How to setup user authentication in MongoDB 3.0/3.2/3.4

By | September 21, 2017

recent analysis showed that there are at least 30.000 instances of MongoDB left unsecured on the Internet. That means than anyone can access it without any kind of authentication.

After some time, I’ve found my own way of setting up a basic MongoDB authentication, so I’ll post the details on how to do it here.

So let’s start! We’ll assume that you have the latest version of MongoDB already installed on your system. At the time writing this, the latest version is v3.0.5. Update (Jan 2017): the latest version is now 3.4.1 but it doesn’t actually matter for this tutorial.

The default auth mechanism with MongoDB 3.x is SCRAM-SHA-1. You can learn more about it here.

In this guide, we are going to create 2 users.

  • the first one will be an admin, for all the databases (so of the whole MongoDB instance). This user will have the “user admin” role, and you will use it only for managing other users
  • the second one is the owner of a single database, and has read and write privileges on it. You can create as many users as you want, one per database usually

Note that the role “admin” differs from the role “owner”. A database admin can do administrative taks on the database(s). For example, creating a new collection, dropping it, viewing stats. A user admin can manage users. A database owner has all the privilegs listed above, plus the full read and write permission on the database.

In this guide, I’m not going to cover all the roles details. You can read more about them on the official documentation.

Creating the users

Open your `mongo` shell and switch to the `admin` database

use admin

Create the “admin” user (you can call it whatever you want)

db.createUser({ user: "admin", pwd: "adminpassword", roles: [{ role: "userAdminAnyDatabase", db: "admin" }] })

Don’t panic with all these brackets. We’re passing an “user” object to the createUser function, which contains a “roles” array. In the array we have one “role” object, which defines what the user can do and on which database.

You can generate a safe password on

You can check that the user has been correctly create with this command:

db.auth("admin", "adminpassword")

The command will log you in as admin. Now exit the shell.


We are now going to enable authentication in the mongod.conf file. Open that config file with your favorite editor (vi, nano, etc.)

sudo nano /etc/mongod.conf

Add these lines at the bottom of the YAML config file:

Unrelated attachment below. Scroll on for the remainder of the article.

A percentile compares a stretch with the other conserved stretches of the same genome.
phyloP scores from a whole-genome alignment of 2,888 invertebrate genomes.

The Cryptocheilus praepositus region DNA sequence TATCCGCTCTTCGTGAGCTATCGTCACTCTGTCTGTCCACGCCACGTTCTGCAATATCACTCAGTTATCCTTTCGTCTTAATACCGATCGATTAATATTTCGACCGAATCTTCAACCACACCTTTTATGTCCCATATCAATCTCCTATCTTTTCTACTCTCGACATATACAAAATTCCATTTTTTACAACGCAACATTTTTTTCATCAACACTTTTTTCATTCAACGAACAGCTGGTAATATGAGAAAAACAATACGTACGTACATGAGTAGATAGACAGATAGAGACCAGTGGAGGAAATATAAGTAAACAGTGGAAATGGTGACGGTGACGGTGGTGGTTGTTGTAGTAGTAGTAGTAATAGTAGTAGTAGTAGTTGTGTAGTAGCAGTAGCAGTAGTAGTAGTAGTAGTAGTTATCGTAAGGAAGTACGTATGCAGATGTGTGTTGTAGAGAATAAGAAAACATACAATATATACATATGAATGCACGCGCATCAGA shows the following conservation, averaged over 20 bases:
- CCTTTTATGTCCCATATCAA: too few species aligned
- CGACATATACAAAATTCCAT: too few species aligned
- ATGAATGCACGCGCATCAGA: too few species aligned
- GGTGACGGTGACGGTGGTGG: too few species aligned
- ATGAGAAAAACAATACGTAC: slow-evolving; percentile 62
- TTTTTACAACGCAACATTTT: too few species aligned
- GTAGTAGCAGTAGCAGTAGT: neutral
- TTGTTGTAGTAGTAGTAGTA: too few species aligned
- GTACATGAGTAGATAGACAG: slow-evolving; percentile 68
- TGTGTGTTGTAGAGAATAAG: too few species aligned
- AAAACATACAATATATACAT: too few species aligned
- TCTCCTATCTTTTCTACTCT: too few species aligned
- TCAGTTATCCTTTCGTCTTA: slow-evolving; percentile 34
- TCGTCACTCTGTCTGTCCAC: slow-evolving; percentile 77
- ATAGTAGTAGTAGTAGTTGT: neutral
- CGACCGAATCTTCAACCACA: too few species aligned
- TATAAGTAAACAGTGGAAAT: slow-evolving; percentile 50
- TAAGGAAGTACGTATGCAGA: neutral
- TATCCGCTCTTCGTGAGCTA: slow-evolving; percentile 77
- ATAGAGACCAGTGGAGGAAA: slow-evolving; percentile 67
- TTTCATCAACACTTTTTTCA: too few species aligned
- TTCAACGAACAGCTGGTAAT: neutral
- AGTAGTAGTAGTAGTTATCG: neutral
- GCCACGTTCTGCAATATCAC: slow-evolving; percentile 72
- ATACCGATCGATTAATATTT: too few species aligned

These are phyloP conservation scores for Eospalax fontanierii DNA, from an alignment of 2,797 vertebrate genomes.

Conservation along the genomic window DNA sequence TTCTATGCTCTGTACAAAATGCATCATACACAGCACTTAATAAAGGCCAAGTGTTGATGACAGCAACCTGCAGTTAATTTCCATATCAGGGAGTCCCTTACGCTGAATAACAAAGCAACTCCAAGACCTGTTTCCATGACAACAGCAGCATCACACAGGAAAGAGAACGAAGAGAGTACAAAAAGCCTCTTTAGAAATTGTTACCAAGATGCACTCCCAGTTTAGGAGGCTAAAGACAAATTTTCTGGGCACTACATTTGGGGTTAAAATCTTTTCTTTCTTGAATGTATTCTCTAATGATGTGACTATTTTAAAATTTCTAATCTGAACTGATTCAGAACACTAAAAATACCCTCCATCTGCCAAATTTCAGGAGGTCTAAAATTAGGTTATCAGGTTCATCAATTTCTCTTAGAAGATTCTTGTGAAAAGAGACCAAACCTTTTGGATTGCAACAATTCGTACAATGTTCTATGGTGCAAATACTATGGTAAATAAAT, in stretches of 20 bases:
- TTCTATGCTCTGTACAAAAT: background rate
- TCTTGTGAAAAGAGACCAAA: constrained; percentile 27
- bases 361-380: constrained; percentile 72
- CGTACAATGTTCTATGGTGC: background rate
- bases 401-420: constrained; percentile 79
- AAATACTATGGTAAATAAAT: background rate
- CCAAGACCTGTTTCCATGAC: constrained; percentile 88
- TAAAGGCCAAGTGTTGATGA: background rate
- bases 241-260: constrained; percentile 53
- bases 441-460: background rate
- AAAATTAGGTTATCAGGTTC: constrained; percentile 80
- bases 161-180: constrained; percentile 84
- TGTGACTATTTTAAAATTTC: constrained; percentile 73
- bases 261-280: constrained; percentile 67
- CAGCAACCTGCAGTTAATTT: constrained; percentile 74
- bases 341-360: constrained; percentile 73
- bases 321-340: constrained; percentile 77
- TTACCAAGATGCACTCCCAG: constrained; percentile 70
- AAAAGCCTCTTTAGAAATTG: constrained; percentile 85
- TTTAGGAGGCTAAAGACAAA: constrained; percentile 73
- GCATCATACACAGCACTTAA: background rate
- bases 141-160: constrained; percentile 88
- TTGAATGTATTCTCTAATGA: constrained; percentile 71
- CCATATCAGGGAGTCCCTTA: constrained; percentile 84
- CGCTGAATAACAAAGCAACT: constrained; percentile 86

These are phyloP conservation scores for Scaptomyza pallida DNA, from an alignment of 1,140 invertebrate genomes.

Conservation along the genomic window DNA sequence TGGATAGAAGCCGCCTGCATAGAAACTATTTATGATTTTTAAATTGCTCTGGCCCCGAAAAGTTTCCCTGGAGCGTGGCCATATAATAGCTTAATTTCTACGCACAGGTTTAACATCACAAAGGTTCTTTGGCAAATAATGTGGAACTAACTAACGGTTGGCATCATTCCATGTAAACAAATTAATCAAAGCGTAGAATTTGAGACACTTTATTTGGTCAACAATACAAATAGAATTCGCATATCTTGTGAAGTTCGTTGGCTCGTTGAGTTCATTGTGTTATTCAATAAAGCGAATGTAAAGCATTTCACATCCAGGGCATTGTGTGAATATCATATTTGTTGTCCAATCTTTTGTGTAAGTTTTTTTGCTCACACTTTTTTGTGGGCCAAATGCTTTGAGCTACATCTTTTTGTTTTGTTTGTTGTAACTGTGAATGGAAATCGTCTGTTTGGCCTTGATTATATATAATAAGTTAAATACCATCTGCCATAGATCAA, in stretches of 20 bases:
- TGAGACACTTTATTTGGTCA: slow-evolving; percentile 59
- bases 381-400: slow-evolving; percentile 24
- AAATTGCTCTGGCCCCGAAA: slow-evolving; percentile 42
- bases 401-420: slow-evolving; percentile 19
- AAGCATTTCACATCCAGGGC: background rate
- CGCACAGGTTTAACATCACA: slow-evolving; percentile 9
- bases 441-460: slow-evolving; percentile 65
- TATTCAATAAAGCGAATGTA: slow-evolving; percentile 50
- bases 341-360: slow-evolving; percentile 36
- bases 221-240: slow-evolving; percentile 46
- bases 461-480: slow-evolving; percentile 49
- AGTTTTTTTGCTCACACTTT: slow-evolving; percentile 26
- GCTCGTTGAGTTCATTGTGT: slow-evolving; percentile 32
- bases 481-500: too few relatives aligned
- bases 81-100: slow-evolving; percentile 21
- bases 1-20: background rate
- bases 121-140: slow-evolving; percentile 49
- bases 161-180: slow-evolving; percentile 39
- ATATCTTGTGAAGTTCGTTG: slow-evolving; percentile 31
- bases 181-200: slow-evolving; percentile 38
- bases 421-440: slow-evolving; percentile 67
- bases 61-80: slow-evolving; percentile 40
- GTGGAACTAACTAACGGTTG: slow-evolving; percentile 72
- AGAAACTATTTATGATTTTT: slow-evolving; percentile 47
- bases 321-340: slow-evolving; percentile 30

authorization: enabled

This will enable authentication on your database instance. If you’re using nano, save with CTRL+X and confirm with `y`.

Now restart the mongod service (Ubuntu syntax).

sudo service mongod restart

You can check if the service is up with:

sudo service mongod status

Let’s go back in the `mongo` shell. Switch to the database `admin` and authenticate with the previously created user. Given that the user has the “userAdmin” role, you will be able to create and manage other users.

use admin
db.auth("admin", "adminpassword")

Now switch to your database and create an owner user.

use yourdatabase
db.createUser({ user: "youruser", pwd: "yourpassword", roles: [{ role: "dbOwner", db: "yourdatabase" }] })

The command will create an user with the role of dbOwner on your database. The dbOwner role will give you read and write permissions on the database. Read more here.

Now check that everything went fine with the auth function.

db.auth("youruser", "yourpassword")
show collections

Yay! Your database is now secured.

The connection string to MongoDB for your application will look like this:

mongodb://youruser:[email protected]/yourdatabase

One last thing…

Protecting from external access

Now go back in the mongod.conf file, as we’re going to check the `bind_ip` line. That line tells the mongod process on which interfaces it should listen.



Listening to (localhost, loopback) means that you’ll be able to connect to your database only from the local machine.


Listening to (“all the networks”) means that mongod will listen on all the interfaces configured on your system. Pay attention that in this way you are going to allow everyone on the Internet to access your database (as far as they have the auth details, so pay attention on poor passwords too).


You can also listen on more than one interface: localhost and your private network interface just to name an example.

An interesting solution would also be to set bind_ip to and then configure a firewall like FireHOL to make sure that noone can access the server from remote.

Wrapping up

If your MongoDB instance was among the unsecured ones on the Internet, you should now be safe, or at least safer than before!

There are other steps you can follow for the security of your database, including configuring a firewall and setting up SSL. These topics are covered in the official Security Manual.

I hope this helped, and if it did, show it to the world! Thank you.

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